An Egyptian pharaoh had to be rescued from his burial chamber in the nation's oldest pyramid shortly after his sarcophagus was placed there, according to a new theory.
Pharaoh Djoser was a ruler in the Third Dynasty believed to have been buried in the Step Pyramid in Saqqara, a stunning six-tier monument built in 2600BC that is still standing today.
However neither the mummified bodies of Djoser or his chancellor who was buried with him have ever been found in the building.
Experts over the years have theorised the sarcophagi were either destroyed or stolen by grave robbers.
However, Peter James, a respected structural engineer and Egyptologist, has proposed an alternative explanation in a new book.
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In March the Step Pyramid was finally reopened to visitors after 14 years of restoration, which was carried out by Mr James' company Cintec after the structure was damaged by earthquakes.
"We were asked to have a look at the Step Pyramid and, at that time, there was an international interest from the French, the Germans and the Italians on how to look at the centre part – the burial chamber," he told Express.co.uk.
"It was about eight metres squared and about 29 metres high.
"In those days they did not have the sarcophagus above ground, the only technique was to go down, so they went down six metres and placed it there."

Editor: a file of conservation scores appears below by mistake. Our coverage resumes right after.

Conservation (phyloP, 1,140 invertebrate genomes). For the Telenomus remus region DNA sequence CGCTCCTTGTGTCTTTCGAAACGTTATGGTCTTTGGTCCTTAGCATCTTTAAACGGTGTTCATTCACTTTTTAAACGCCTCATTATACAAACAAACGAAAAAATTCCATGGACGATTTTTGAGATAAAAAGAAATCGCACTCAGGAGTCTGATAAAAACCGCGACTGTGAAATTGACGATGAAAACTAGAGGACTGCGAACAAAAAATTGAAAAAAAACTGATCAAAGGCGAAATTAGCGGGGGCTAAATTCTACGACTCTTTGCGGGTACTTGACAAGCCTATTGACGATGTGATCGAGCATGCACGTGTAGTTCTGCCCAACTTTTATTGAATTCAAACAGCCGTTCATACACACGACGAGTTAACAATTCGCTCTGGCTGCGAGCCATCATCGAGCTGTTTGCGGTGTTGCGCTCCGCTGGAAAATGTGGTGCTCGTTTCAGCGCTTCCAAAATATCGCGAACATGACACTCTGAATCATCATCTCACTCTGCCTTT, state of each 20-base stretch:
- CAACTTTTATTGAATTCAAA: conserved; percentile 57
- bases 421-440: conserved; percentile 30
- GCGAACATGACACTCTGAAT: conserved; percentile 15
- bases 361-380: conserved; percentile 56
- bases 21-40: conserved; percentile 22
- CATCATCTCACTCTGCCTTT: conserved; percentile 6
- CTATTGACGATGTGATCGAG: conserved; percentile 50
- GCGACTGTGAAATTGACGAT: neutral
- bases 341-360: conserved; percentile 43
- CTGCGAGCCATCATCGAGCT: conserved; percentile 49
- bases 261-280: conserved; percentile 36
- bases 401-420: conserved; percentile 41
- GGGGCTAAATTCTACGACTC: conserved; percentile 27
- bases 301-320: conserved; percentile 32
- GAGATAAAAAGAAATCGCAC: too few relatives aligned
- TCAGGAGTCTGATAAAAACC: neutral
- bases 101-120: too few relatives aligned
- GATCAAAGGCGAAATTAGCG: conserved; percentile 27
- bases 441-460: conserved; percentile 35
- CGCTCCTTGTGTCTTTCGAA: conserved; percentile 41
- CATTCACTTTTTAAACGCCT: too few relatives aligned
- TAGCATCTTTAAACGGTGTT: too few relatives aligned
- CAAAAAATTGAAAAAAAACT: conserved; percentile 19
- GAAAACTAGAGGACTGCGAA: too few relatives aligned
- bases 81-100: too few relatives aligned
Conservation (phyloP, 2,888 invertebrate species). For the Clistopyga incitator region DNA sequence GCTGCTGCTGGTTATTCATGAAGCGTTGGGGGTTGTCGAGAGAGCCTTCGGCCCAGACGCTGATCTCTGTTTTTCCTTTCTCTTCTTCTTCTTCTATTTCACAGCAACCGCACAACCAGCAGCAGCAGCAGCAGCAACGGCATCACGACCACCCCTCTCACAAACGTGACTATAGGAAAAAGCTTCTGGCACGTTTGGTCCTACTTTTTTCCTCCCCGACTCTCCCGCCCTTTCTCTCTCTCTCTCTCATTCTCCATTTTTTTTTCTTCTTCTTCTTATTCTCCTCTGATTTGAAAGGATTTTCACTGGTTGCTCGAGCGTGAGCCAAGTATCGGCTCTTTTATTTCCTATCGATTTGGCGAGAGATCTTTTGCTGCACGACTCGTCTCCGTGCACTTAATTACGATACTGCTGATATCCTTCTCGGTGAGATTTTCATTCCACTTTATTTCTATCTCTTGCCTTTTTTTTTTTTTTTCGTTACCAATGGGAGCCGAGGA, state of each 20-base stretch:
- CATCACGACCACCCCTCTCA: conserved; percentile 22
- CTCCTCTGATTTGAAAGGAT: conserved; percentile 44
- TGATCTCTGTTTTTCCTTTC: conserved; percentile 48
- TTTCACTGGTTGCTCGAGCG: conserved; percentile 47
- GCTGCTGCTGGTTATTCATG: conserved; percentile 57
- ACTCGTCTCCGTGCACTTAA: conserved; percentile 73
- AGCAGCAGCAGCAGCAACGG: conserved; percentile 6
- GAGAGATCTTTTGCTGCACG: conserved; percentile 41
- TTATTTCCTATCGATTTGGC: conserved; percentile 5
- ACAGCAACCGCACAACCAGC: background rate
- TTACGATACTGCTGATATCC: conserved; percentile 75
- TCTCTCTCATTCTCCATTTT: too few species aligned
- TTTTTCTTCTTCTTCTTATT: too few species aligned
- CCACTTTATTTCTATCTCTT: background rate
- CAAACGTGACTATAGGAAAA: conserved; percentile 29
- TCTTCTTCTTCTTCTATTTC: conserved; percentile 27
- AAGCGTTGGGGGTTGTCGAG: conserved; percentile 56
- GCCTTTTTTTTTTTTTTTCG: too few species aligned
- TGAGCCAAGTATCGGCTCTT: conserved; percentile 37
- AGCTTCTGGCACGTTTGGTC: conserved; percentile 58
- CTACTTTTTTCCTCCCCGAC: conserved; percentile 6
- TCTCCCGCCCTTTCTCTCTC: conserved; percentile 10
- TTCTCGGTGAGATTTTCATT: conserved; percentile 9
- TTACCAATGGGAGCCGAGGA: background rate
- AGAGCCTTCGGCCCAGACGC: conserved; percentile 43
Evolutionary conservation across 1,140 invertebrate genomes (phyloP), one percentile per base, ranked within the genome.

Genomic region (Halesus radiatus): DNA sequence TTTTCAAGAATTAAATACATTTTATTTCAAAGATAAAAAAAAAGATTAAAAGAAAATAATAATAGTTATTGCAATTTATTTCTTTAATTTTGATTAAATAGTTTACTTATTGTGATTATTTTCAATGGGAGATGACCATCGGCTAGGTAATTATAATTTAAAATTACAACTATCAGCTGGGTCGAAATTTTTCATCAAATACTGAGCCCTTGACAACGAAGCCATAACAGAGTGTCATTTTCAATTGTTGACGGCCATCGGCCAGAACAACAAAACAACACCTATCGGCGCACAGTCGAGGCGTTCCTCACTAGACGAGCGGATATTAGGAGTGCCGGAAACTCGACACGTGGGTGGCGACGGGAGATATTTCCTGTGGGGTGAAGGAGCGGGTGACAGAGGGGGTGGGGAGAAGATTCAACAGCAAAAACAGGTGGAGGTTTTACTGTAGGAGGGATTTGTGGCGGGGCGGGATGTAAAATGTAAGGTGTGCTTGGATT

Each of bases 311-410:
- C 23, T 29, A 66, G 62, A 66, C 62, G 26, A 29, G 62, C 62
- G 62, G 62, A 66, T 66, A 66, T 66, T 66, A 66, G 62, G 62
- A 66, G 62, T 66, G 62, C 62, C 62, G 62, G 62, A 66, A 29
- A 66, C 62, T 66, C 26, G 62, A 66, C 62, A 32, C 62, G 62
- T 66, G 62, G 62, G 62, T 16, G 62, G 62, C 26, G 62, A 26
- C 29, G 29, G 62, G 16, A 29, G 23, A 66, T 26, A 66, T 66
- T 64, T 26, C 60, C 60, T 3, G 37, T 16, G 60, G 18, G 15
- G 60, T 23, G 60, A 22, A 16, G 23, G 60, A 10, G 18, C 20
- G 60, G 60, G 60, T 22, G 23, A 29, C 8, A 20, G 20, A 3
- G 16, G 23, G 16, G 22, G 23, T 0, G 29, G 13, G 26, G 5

Builders used a groundbreaking technique to construct the Step Pyramid, placing mastabas (a mudbrick rectangular structure) on top of one another to create the famous pyramid shape.
"The pharaoh wanted to go higher and so they built three mastabas on top of that, taking them to six levels," Mr James said.
He went on: "The problem was, at the top of the burial chamber he used palm trees to support the next level.
"But as you go higher, timber starts to bend and flex and never recovers, and I'm sure it collapsed very early on.
"Every month, maybe one or two stones would drop down onto the sarcophagus.
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"For about 100 years nobody went in there because it was too dangerous."
His team worked to create a supporting structure that allowed the pyramid to be safely reopened. They repaired the damage using a product called Waterwall and used airbags to spread a load over the damaged area and secure it.
Mr James says the Ancient Egyptians were "learning as they went along" about how best to build a pyramid, finally perfecting their craft with the iconic Great Pyramid.
"They could have moved the body of Djoser having identified these structural problems," he said.
"I suspect that they knew fairly soon after putting all the weight on the chamber that there was a problem.
"It could well be that they moved him, of course, they are still looking for Imhotep who was the architect of it all. It's an interesting theory."
In his new book Saving the Pyramids: Twenty-First Century Engineering and Egypt's Ancient Monuments, Mr James provides his expert opinion on some of the common theories around the pyramids.
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